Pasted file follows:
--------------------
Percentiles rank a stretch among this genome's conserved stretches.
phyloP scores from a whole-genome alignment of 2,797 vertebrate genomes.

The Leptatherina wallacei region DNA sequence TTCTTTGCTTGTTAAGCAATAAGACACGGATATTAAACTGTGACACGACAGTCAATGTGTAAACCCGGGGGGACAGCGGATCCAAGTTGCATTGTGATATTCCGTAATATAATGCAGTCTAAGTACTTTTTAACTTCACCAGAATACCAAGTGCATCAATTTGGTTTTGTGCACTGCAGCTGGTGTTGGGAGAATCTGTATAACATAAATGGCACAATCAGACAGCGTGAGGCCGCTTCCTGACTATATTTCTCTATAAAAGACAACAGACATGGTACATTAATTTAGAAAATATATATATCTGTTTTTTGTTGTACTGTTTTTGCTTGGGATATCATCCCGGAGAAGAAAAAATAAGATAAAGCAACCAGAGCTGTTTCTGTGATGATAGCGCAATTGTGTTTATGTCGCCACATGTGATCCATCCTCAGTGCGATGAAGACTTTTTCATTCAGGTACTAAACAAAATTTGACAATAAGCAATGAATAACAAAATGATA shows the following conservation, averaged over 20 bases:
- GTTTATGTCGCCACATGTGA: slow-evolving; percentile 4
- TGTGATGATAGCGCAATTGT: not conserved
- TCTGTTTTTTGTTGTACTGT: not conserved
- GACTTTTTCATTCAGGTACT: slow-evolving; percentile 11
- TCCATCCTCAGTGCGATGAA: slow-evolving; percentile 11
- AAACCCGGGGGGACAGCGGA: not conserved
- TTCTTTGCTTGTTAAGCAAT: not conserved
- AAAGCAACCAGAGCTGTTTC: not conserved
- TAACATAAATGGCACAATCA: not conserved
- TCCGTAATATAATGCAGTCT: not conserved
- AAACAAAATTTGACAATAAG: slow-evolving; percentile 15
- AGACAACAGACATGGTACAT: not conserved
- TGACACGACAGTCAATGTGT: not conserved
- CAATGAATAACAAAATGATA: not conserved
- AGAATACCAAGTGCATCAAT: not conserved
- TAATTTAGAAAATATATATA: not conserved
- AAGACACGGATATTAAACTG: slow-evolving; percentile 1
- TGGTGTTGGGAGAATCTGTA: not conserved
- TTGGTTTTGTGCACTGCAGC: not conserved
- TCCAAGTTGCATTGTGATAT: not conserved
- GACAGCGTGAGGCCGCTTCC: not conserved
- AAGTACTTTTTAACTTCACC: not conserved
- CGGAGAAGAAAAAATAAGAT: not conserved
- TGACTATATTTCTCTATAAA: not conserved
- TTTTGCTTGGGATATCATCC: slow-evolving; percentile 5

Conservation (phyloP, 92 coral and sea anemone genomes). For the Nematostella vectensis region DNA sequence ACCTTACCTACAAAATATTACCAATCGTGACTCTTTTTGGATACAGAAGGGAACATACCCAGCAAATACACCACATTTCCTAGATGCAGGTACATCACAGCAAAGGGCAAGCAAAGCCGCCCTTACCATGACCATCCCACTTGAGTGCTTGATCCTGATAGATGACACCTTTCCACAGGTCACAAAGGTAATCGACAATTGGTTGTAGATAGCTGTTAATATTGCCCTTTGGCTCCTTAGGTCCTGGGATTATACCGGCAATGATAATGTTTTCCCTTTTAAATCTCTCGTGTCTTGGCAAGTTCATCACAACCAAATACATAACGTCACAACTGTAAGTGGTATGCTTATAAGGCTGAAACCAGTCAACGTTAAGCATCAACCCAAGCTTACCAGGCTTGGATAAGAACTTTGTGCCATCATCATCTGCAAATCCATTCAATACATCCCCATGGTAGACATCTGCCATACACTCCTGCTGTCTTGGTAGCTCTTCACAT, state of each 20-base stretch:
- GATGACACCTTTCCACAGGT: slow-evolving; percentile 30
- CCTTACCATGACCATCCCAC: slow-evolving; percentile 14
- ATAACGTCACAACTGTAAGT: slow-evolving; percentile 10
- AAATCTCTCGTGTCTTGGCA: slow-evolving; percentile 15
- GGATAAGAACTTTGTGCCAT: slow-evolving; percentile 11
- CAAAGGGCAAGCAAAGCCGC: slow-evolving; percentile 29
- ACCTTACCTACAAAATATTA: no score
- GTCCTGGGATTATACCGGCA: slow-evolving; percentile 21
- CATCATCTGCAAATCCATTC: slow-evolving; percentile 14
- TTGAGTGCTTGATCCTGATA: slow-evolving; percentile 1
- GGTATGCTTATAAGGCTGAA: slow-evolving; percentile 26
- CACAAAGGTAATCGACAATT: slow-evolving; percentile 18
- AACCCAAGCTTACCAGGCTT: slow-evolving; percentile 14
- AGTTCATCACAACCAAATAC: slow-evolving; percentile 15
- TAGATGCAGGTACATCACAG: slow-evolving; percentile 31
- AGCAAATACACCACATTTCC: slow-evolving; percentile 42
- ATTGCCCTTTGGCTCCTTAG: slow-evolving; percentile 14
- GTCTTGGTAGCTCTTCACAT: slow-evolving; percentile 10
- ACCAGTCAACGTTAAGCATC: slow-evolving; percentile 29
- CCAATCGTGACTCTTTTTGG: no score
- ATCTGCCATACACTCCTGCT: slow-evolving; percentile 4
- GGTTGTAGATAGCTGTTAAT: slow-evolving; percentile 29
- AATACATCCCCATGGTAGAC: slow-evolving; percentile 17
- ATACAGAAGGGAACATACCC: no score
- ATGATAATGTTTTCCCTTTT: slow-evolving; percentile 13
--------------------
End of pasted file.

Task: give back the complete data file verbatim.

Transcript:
Percentiles rank a stretch among this genome's conserved stretches.
phyloP scores from a whole-genome alignment of 2,797 vertebrate genomes.

The Leptatherina wallacei region DNA sequence TTCTTTGCTTGTTAAGCAATAAGACACGGATATTAAACTGTGACACGACAGTCAATGTGTAAACCCGGGGGGACAGCGGATCCAAGTTGCATTGTGATATTCCGTAATATAATGCAGTCTAAGTACTTTTTAACTTCACCAGAATACCAAGTGCATCAATTTGGTTTTGTGCACTGCAGCTGGTGTTGGGAGAATCTGTATAACATAAATGGCACAATCAGACAGCGTGAGGCCGCTTCCTGACTATATTTCTCTATAAAAGACAACAGACATGGTACATTAATTTAGAAAATATATATATCTGTTTTTTGTTGTACTGTTTTTGCTTGGGATATCATCCCGGAGAAGAAAAAATAAGATAAAGCAACCAGAGCTGTTTCTGTGATGATAGCGCAATTGTGTTTATGTCGCCACATGTGATCCATCCTCAGTGCGATGAAGACTTTTTCATTCAGGTACTAAACAAAATTTGACAATAAGCAATGAATAACAAAATGATA shows the following conservation, averaged over 20 bases:
- GTTTATGTCGCCACATGTGA: slow-evolving; percentile 4
- TGTGATGATAGCGCAATTGT: not conserved
- TCTGTTTTTTGTTGTACTGT: not conserved
- GACTTTTTCATTCAGGTACT: slow-evolving; percentile 11
- TCCATCCTCAGTGCGATGAA: slow-evolving; percentile 11
- AAACCCGGGGGGACAGCGGA: not conserved
- TTCTTTGCTTGTTAAGCAAT: not conserved
- AAAGCAACCAGAGCTGTTTC: not conserved
- TAACATAAATGGCACAATCA: not conserved
- TCCGTAATATAATGCAGTCT: not conserved
- AAACAAAATTTGACAATAAG: slow-evolving; percentile 15
- AGACAACAGACATGGTACAT: not conserved
- TGACACGACAGTCAATGTGT: not conserved
- CAATGAATAACAAAATGATA: not conserved
- AGAATACCAAGTGCATCAAT: not conserved
- TAATTTAGAAAATATATATA: not conserved
- AAGACACGGATATTAAACTG: slow-evolving; percentile 1
- TGGTGTTGGGAGAATCTGTA: not conserved
- TTGGTTTTGTGCACTGCAGC: not conserved
- TCCAAGTTGCATTGTGATAT: not conserved
- GACAGCGTGAGGCCGCTTCC: not conserved
- AAGTACTTTTTAACTTCACC: not conserved
- CGGAGAAGAAAAAATAAGAT: not conserved
- TGACTATATTTCTCTATAAA: not conserved
- TTTTGCTTGGGATATCATCC: slow-evolving; percentile 5

Conservation (phyloP, 92 coral and sea anemone genomes). For the Nematostella vectensis region DNA sequence ACCTTACCTACAAAATATTACCAATCGTGACTCTTTTTGGATACAGAAGGGAACATACCCAGCAAATACACCACATTTCCTAGATGCAGGTACATCACAGCAAAGGGCAAGCAAAGCCGCCCTTACCATGACCATCCCACTTGAGTGCTTGATCCTGATAGATGACACCTTTCCACAGGTCACAAAGGTAATCGACAATTGGTTGTAGATAGCTGTTAATATTGCCCTTTGGCTCCTTAGGTCCTGGGATTATACCGGCAATGATAATGTTTTCCCTTTTAAATCTCTCGTGTCTTGGCAAGTTCATCACAACCAAATACATAACGTCACAACTGTAAGTGGTATGCTTATAAGGCTGAAACCAGTCAACGTTAAGCATCAACCCAAGCTTACCAGGCTTGGATAAGAACTTTGTGCCATCATCATCTGCAAATCCATTCAATACATCCCCATGGTAGACATCTGCCATACACTCCTGCTGTCTTGGTAGCTCTTCACAT, state of each 20-base stretch:
- GATGACACCTTTCCACAGGT: slow-evolving; percentile 30
- CCTTACCATGACCATCCCAC: slow-evolving; percentile 14
- ATAACGTCACAACTGTAAGT: slow-evolving; percentile 10
- AAATCTCTCGTGTCTTGGCA: slow-evolving; percentile 15
- GGATAAGAACTTTGTGCCAT: slow-evolving; percentile 11
- CAAAGGGCAAGCAAAGCCGC: slow-evolving; percentile 29
- ACCTTACCTACAAAATATTA: no score
- GTCCTGGGATTATACCGGCA: slow-evolving; percentile 21
- CATCATCTGCAAATCCATTC: slow-evolving; percentile 14
- TTGAGTGCTTGATCCTGATA: slow-evolving; percentile 1
- GGTATGCTTATAAGGCTGAA: slow-evolving; percentile 26
- CACAAAGGTAATCGACAATT: slow-evolving; percentile 18
- AACCCAAGCTTACCAGGCTT: slow-evolving; percentile 14
- AGTTCATCACAACCAAATAC: slow-evolving; percentile 15
- TAGATGCAGGTACATCACAG: slow-evolving; percentile 31
- AGCAAATACACCACATTTCC: slow-evolving; percentile 42
- ATTGCCCTTTGGCTCCTTAG: slow-evolving; percentile 14
- GTCTTGGTAGCTCTTCACAT: slow-evolving; percentile 10
- ACCAGTCAACGTTAAGCATC: slow-evolving; percentile 29
- CCAATCGTGACTCTTTTTGG: no score
- ATCTGCCATACACTCCTGCT: slow-evolving; percentile 4
- GGTTGTAGATAGCTGTTAAT: slow-evolving; percentile 29
- AATACATCCCCATGGTAGAC: slow-evolving; percentile 17
- ATACAGAAGGGAACATACCC: no score
- ATGATAATGTTTTCCCTTTT: slow-evolving; percentile 13